- Science 2.0 practices have the potential to improve science in terms of enhancing transparency, efficiency, and accelerating the research process. However it is to question if this can be labelled with “better science”. Science 2.0 can help overcoming some weaknesses of the current research system, but it is not the answer to all problems.
- Accelerating the research process can be a benefit, but it can also be a disadvantage in terms of sustainability.
- Science 2.0 can help avoiding duplication of work through availability of e.g. research data, documentation of negative results. In this context it is to question who will define what duplication of work is, e.g. when it is about re-doing experiments to prove the validity of methods and/or results. This is an important question, especially in terms of funding/justifying a specific research project.
What are the barriers to 'Science 2.0'?
Potential opportunities at the level of the individual scientist
- A major barrier is the lack of acknowledgement / credit-giving for ‘Science 2.0’ activities (e.g. curated data, science blogs, etc.). The currently missing appreciation of Science 2.0 efforts hinders a successful introduction of such approaches. The adoption of new practices in the research environment needs a cultural change in the current research system, from a rather closed (and e.g. in the case of peer-review anonym) approach to a more open and transparent one. This process can be supported by introducing incentives for Science 2.0 activities (e.g. by research funders, or on institutional level).
- As we discussed in the last meeting, lack of integration in the existing infrastructures (which somewhat goes with a lack of financial support) are major barriers. This results in lack of time for and/or acceptance of Science 2.0 practices. However, this differs from research area to research area. E.g. in IT, where Open Source practices are common, blogging etc. is more integrated into the researchers’ routine. E.g. in Photonics Science 2.0 practices are not common (except for occasional blog posts for EU projects, which are required by the research funder).
- Lack of new research skills necessary in the context of ‘Science 2.0’, e.g. data management skills, is certainly another crucial barrier. In this context researchers may not know which tool to use to reach the right audience and/or stakeholders (e.g. where to blog, which social media) or to manage their data efficiently.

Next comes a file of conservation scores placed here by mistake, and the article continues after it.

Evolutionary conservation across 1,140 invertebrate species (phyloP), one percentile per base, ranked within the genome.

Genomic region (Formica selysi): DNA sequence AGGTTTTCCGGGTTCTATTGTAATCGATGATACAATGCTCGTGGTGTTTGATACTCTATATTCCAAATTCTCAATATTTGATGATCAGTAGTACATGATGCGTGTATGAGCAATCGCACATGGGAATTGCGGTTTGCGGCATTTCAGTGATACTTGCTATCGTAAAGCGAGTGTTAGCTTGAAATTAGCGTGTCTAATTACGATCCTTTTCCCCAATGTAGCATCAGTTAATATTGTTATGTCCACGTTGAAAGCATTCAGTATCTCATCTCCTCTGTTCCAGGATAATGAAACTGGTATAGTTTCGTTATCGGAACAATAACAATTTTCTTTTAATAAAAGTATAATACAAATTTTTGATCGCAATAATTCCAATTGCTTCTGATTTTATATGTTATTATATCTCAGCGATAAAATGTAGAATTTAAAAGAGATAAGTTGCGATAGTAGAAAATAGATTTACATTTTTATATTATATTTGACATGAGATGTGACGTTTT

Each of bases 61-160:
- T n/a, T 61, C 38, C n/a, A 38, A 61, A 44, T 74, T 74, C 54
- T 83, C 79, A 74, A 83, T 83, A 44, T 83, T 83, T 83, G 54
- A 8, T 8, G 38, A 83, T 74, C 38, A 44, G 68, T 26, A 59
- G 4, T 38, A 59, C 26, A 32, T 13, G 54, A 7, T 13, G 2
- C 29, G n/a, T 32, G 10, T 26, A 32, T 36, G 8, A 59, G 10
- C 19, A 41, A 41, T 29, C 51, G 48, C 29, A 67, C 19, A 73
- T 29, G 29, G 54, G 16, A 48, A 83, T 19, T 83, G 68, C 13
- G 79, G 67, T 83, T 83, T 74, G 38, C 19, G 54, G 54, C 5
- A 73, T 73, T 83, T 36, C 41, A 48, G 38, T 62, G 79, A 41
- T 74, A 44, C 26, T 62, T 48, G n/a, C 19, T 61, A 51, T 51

- Concerns about quality assurance of new and non-traditional research outputs can be a valid barrier. The aspect of quality measures is discussed below (see G. Development of research metrics and quality assurance).
- Legal constraints (e.g. copyright law) are certainly another barrier. Often it is not the constraints themselves, but the fear of infringing legal constraints which prevents researchers from e.g. putting published papers on a green Open Access repository.
- Uncertainty / doubts about the potential benefits of ‘Science 2.0’ for research, Concerns about ethical and privacy issues, as well as Limited awareness about the potential benefits of ‘Science 2.0’ for researchers can be major barriers for researchers, who are not aware of and/or informed about Science 2.0 aspects. This can be mitigated by information and education measures.
- We did not discuss the answers Lack of incentives for early-stage researchers specifically to participate in new science and research practices, and Uncertainty / doubts about the potential benefits of ‘Science 2.0’ for the economy and society.
at the institutional level
- All the listed barriers (i.e. Limited awareness of ‘Science 2.0’ and its potential benefits; Concerns about quality assurance of new and non-traditional research outputs; Concerns about ethical and privacy issues; Uncertainty / doubts about the potential benefits of ‘Science 2.0’ for research and for the economy and society) can be valid barriers preventing institutions to take steps towards Science 2.0 initiatives (e.g. agreeing on a statement, adopting a corresponding policy).
- An institution’s readiness/willingness to change/modernise its policies/standards is another barrier. However impact and success of Science 2.0 on institutional level are strongly dependent on its integration with the “enterprise culture” in place.
- We think that missing recommendations on how to tackle Science 2.0 aspects (e.g. Open Access, using social media in science) are a major barrier. We are aware of the fact that it is a hard decision to take 1. whether Science 2.0 should be promoted at institutional level at all, or 2. which action should be taken in order to do so, e.g. recommending specific tools (as this may go with investment decisions and risks attached to proprietary tools). For researchers it would be very helpful to have some sort of guidance or recommendation on which tools to use for Science 2.0 purposes.
G. Development of research metrics and quality assurance
- We agree that the determination of research metrics cannot be left to private actors, such as Mendeley or Research Gate.